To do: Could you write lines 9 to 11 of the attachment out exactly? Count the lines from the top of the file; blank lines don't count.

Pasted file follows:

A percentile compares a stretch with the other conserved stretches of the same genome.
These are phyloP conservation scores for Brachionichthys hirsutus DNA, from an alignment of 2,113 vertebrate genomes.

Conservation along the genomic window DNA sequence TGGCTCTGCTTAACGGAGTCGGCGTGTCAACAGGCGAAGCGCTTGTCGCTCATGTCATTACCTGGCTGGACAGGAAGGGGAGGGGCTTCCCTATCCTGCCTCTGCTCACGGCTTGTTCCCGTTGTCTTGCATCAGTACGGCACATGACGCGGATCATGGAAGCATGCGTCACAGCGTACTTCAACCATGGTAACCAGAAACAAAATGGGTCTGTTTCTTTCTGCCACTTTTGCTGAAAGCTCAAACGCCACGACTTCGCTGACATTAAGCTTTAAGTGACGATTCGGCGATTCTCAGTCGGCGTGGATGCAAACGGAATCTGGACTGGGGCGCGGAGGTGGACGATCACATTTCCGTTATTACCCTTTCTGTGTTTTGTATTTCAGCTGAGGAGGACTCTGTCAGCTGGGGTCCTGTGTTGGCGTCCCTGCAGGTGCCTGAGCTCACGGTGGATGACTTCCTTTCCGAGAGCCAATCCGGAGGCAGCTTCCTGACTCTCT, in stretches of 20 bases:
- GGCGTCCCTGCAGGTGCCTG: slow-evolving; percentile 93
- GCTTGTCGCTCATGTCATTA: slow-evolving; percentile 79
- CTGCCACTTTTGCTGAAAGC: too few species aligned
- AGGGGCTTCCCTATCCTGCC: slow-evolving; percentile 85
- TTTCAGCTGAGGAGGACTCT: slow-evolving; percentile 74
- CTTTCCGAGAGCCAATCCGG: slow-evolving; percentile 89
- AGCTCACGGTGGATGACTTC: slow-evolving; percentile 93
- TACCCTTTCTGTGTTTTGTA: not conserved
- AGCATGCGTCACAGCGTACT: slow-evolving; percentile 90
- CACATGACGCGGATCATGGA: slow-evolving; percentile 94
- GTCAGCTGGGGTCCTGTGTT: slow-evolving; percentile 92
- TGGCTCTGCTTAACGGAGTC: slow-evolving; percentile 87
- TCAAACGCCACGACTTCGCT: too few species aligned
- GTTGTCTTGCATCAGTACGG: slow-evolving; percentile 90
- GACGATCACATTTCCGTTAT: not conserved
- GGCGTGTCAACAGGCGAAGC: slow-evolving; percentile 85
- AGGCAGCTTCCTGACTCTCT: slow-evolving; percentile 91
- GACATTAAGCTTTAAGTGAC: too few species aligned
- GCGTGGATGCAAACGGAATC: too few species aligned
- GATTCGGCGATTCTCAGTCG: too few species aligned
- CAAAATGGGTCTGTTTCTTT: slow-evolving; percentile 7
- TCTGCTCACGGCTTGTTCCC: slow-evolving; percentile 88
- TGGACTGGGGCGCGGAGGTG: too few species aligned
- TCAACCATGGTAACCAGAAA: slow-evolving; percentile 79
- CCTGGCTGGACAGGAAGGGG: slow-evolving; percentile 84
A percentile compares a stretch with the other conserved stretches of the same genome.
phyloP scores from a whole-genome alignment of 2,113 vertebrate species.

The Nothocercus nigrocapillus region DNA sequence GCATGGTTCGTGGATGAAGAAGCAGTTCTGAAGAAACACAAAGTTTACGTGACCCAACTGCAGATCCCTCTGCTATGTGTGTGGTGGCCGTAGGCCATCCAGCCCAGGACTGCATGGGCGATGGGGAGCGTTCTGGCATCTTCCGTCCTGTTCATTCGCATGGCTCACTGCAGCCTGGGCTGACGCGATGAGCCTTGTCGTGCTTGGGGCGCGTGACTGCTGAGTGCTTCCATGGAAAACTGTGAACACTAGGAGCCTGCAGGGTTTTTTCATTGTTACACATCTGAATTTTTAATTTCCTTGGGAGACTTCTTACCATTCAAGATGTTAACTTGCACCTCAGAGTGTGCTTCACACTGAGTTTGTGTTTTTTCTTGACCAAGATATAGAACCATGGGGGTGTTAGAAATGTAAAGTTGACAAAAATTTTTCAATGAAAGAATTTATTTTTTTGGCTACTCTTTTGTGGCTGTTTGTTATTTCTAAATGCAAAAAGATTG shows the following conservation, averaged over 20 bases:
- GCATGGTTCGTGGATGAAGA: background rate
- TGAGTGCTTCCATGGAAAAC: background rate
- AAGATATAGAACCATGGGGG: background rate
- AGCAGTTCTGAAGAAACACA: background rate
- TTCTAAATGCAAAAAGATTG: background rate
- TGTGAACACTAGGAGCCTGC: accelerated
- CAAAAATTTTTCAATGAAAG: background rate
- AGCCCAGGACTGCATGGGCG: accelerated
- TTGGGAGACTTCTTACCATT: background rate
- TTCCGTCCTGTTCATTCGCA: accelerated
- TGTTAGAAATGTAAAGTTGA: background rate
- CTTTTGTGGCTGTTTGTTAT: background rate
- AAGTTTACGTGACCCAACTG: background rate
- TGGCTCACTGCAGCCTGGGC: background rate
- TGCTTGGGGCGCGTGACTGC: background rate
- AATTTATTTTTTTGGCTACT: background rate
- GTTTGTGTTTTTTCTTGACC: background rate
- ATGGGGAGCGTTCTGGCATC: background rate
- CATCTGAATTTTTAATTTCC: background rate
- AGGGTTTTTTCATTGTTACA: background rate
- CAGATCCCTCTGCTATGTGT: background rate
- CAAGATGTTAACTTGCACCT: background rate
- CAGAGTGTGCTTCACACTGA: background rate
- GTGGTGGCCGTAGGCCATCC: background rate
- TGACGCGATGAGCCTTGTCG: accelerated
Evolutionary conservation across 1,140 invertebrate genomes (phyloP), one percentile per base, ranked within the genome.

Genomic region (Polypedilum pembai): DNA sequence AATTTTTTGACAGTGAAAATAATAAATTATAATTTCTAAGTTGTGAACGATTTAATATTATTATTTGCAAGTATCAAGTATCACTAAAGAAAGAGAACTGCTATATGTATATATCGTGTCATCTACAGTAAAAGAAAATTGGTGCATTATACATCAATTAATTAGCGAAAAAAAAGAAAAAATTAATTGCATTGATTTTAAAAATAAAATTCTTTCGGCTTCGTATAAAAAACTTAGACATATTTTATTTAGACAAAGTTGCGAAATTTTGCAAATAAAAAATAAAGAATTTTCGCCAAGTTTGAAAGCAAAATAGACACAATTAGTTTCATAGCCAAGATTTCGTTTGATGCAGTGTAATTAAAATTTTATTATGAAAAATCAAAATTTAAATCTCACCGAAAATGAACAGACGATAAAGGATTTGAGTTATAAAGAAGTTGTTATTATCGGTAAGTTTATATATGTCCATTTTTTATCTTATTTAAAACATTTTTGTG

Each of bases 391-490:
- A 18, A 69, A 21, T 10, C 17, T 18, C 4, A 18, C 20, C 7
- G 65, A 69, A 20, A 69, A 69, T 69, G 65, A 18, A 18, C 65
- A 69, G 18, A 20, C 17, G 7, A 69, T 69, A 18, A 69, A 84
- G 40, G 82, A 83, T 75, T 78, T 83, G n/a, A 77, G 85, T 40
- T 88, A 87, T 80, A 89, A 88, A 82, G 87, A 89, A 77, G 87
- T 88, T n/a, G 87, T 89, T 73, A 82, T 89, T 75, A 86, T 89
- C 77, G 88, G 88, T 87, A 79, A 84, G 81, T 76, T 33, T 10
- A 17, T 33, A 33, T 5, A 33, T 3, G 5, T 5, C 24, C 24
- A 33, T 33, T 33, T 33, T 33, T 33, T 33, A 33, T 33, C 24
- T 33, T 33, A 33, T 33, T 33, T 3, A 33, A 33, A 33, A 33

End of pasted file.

- CTTTCCGAGAGCCAATCCGG: slow-evolving; percentile 89
- AGCTCACGGTGGATGACTTC: slow-evolving; percentile 93
- TACCCTTTCTGTGTTTTGTA: not conserved